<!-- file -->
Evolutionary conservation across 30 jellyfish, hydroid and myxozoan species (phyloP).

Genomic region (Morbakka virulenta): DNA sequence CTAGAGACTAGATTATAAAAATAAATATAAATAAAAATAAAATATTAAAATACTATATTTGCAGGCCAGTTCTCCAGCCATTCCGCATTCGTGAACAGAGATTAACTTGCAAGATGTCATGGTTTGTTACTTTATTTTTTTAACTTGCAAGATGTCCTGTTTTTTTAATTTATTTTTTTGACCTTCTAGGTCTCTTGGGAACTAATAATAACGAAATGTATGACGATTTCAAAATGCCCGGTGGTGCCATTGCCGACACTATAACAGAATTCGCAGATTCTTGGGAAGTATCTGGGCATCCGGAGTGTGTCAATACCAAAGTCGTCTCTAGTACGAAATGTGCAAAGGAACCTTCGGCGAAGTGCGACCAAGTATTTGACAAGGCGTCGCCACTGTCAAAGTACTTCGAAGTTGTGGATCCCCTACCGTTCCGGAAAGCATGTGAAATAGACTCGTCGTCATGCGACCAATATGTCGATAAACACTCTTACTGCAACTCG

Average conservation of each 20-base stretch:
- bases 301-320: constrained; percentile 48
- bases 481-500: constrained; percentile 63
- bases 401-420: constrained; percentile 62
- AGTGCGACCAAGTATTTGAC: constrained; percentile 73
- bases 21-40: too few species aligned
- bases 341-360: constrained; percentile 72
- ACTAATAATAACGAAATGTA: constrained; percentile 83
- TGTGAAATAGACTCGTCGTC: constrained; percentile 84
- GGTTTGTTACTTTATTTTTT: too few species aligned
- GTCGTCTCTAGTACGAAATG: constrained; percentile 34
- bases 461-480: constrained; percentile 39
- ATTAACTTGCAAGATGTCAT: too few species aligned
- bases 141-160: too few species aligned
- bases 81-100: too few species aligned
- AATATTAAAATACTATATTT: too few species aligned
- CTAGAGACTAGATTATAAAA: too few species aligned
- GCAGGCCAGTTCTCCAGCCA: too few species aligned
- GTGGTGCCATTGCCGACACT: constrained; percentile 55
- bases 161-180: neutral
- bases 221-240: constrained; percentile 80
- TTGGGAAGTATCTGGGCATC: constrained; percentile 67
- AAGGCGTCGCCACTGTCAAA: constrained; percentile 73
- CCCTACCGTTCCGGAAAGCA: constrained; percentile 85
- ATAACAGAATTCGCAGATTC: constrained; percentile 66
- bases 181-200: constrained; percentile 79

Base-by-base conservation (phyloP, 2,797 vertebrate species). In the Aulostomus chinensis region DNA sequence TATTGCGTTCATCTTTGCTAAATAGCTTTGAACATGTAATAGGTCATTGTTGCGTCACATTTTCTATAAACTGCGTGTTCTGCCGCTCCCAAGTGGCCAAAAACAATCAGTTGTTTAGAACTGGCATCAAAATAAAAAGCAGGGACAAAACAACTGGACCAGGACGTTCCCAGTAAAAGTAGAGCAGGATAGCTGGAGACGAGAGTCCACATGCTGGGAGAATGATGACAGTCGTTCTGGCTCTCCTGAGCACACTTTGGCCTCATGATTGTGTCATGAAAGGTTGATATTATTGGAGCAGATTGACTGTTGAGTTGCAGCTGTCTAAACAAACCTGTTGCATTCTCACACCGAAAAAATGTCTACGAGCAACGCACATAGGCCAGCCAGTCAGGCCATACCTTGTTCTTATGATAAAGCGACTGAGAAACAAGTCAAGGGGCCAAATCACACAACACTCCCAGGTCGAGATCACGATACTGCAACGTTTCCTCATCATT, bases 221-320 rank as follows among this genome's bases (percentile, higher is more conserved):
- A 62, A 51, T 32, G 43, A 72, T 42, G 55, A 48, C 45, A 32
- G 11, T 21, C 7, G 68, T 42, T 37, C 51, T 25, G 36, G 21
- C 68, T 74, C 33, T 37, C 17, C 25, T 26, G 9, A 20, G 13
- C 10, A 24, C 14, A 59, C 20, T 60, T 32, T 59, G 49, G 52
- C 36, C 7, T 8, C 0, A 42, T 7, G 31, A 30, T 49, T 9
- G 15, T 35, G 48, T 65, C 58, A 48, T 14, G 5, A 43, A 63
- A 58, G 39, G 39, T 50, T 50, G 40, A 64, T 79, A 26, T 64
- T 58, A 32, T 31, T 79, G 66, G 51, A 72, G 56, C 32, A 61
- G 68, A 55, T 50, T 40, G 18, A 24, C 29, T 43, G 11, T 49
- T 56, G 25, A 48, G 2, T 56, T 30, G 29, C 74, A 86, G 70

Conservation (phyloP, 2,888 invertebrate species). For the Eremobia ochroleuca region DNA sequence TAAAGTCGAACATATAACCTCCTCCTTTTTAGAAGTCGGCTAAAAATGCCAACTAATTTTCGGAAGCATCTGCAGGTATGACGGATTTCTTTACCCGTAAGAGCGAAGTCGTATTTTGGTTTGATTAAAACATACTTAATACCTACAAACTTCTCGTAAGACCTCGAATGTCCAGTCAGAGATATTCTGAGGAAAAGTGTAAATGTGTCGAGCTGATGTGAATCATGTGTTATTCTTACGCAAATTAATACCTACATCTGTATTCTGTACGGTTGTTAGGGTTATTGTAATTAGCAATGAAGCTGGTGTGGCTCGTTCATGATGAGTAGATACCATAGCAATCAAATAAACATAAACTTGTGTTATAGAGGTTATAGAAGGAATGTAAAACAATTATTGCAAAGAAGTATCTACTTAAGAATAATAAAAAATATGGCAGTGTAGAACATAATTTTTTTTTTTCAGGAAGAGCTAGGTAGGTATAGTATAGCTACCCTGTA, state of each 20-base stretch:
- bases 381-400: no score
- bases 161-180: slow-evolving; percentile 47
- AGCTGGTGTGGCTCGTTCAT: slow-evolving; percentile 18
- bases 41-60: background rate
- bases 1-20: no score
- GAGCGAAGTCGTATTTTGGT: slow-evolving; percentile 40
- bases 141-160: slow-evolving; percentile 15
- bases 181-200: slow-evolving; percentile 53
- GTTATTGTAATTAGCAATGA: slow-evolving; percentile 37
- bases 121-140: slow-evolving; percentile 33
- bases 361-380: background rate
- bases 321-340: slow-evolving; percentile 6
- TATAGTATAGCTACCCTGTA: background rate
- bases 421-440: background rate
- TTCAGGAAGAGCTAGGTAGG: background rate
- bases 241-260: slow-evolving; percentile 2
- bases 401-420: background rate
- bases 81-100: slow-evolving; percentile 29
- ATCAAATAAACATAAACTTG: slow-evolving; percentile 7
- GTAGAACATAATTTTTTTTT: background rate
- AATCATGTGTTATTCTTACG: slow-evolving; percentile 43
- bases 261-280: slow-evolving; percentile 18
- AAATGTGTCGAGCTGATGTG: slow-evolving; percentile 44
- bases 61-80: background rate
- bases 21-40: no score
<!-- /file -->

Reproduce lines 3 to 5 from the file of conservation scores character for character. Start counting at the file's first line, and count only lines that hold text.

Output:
Average conservation of each 20-base stretch:
- bases 301-320: constrained; percentile 48
- bases 481-500: constrained; percentile 63